Assessment and Accountability in Reference Work Hardback
Edited by Susan Griswold Blandy, Lynne M. Martin, Mary L. Strife
Part of the Routledge Library Editions: Library and Information Science series
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This book, first published in 1992, explores the issue of library assessment methods and the impact of accountability on the delivery of reference services.
It is a call for librarians to actively adopt performance measures and learn how to work with the results.
It analyses a wealth of assessment methods that librarians can use to collect data and create standards that are valid, practical, and useful in accounting for reference services.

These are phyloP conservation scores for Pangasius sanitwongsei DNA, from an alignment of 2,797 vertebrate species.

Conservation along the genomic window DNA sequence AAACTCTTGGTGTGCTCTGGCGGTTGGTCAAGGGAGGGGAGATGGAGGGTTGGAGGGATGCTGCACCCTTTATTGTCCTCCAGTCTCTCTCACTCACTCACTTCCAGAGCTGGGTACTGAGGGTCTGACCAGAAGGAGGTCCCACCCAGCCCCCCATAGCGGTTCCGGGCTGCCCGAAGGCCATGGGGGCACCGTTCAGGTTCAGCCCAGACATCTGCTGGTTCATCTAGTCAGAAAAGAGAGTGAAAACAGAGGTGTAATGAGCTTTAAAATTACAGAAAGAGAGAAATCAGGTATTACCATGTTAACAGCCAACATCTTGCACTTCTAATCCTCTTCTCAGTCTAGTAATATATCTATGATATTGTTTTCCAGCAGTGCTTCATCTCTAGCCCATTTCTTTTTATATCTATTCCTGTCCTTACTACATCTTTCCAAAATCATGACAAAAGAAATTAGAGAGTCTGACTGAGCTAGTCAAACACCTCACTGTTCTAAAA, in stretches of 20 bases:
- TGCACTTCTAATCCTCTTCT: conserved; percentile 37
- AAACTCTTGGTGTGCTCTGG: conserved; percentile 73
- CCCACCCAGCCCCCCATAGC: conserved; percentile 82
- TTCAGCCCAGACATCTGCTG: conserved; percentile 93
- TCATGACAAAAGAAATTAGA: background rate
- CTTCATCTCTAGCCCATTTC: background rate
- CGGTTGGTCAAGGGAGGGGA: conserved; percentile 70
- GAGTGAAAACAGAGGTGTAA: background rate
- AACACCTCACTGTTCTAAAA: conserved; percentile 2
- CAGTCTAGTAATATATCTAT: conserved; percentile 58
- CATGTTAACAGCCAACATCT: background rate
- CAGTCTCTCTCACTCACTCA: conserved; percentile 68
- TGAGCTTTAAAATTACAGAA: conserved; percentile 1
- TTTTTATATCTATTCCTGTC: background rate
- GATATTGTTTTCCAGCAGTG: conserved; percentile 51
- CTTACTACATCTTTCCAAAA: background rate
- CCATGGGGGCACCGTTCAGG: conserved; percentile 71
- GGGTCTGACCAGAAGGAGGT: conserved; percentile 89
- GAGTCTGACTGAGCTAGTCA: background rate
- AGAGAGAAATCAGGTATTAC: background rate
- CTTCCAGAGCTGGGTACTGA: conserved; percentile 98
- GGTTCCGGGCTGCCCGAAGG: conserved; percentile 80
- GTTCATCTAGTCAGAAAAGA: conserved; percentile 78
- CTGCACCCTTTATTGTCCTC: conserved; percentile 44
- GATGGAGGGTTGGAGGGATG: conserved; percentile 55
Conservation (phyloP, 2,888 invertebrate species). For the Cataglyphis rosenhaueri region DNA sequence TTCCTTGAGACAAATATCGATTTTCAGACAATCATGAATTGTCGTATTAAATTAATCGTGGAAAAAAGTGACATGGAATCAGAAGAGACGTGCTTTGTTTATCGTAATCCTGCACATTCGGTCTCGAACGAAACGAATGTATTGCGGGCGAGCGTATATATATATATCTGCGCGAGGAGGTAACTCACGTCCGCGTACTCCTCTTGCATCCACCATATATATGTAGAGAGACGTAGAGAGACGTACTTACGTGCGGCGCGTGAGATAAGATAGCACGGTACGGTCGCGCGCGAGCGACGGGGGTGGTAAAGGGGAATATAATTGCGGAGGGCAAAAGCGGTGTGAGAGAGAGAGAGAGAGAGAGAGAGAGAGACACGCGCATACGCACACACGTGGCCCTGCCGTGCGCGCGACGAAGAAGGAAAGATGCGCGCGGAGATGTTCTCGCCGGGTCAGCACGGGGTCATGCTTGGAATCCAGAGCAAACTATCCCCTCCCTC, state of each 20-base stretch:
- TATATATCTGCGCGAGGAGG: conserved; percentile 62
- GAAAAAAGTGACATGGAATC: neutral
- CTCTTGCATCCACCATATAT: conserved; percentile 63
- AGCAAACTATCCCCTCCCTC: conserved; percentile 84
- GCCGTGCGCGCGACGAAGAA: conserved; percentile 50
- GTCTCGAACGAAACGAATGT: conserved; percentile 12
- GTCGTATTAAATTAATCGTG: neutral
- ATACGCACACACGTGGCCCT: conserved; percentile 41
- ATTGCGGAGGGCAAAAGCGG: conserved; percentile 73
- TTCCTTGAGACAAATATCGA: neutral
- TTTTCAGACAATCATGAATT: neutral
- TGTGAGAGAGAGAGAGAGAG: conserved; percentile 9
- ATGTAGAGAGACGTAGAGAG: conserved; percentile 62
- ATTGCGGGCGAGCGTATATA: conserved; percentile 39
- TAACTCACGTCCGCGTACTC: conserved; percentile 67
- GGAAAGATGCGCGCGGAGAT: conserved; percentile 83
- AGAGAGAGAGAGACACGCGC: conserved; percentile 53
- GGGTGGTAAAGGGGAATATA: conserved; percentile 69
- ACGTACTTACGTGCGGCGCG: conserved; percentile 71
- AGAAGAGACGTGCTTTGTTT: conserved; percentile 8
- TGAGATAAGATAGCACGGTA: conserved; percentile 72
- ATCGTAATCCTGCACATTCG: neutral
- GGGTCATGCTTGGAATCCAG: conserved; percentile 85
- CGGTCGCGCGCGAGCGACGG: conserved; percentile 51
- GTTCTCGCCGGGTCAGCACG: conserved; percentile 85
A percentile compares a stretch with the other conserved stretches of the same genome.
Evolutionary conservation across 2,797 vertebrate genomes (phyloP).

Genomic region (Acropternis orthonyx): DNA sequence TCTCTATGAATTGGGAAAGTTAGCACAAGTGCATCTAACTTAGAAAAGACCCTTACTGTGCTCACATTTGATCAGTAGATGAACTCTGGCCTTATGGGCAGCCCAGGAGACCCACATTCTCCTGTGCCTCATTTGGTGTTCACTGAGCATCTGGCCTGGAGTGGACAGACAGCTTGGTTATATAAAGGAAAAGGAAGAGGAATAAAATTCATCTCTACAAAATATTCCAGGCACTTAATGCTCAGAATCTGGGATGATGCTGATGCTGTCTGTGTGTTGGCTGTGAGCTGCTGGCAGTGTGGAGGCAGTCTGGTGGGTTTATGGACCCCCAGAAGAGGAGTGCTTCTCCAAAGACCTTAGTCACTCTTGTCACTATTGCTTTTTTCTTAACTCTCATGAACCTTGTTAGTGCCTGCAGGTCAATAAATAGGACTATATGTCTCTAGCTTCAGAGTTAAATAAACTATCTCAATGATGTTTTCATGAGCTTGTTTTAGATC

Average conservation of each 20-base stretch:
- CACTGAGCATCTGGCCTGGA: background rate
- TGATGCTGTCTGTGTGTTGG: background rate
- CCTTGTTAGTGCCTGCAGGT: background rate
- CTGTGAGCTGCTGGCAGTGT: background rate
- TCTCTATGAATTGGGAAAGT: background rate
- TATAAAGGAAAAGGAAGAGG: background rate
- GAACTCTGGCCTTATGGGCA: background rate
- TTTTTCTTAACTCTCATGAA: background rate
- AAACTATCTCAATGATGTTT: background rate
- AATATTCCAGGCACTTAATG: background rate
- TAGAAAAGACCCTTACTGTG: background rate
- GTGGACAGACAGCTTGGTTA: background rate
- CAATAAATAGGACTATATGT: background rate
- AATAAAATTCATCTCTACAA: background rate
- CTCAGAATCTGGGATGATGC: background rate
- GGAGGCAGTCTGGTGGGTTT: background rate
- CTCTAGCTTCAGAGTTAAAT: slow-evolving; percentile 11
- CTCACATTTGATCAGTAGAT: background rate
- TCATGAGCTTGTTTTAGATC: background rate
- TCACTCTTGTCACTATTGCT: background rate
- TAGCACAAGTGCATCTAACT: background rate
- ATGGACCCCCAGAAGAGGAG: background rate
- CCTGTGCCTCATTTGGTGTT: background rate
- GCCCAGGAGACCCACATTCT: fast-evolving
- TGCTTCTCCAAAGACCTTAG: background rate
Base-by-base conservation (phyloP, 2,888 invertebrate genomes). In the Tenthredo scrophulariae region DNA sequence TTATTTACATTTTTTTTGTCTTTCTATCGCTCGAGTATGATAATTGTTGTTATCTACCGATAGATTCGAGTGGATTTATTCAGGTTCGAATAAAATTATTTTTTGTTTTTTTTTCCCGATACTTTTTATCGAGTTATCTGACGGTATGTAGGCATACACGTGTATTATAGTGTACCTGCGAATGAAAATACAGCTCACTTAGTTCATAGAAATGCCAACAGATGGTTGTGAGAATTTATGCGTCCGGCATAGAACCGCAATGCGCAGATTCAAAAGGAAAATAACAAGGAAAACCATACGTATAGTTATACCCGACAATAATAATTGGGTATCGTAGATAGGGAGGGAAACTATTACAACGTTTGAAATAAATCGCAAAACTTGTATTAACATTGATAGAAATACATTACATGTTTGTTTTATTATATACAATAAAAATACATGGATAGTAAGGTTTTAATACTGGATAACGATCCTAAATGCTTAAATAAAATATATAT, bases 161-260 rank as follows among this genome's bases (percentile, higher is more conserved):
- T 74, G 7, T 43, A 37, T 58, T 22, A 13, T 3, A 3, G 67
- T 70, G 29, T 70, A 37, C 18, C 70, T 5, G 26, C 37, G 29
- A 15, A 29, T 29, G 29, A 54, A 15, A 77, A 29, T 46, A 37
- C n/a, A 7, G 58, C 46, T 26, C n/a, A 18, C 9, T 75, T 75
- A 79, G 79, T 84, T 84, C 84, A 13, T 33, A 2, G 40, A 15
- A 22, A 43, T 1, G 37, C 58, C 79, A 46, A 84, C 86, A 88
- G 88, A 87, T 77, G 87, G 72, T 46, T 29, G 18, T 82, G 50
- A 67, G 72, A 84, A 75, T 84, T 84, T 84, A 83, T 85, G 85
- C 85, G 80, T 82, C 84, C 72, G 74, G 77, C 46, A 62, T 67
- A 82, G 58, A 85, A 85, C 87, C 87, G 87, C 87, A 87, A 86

Some of the methodologies described include quantitative measures, qualitative measures, patron surveys, questionnaires, interviews, case studies, peer review, unobtrusive testing, and even updating the library's policies and procedures manual as a way to evaluate services.
A variety of assessment methods for reference services are applied to all types of libraries.
Chapters in Assessment and Accountability in Reference Work describe how a small town library defends the relevancy of its services at a town meeting, how a special library documents the value of its services to cost-conscious management, and how academic libraries can become involved in university- and college-level assessment programs.
Librarians seeking to develop their own assessment methods will benefit from practical advice on assessing diversity in the library, and helpful suggestions for improving reference services through training workshops, peer-coaching, and changes in organizational climate.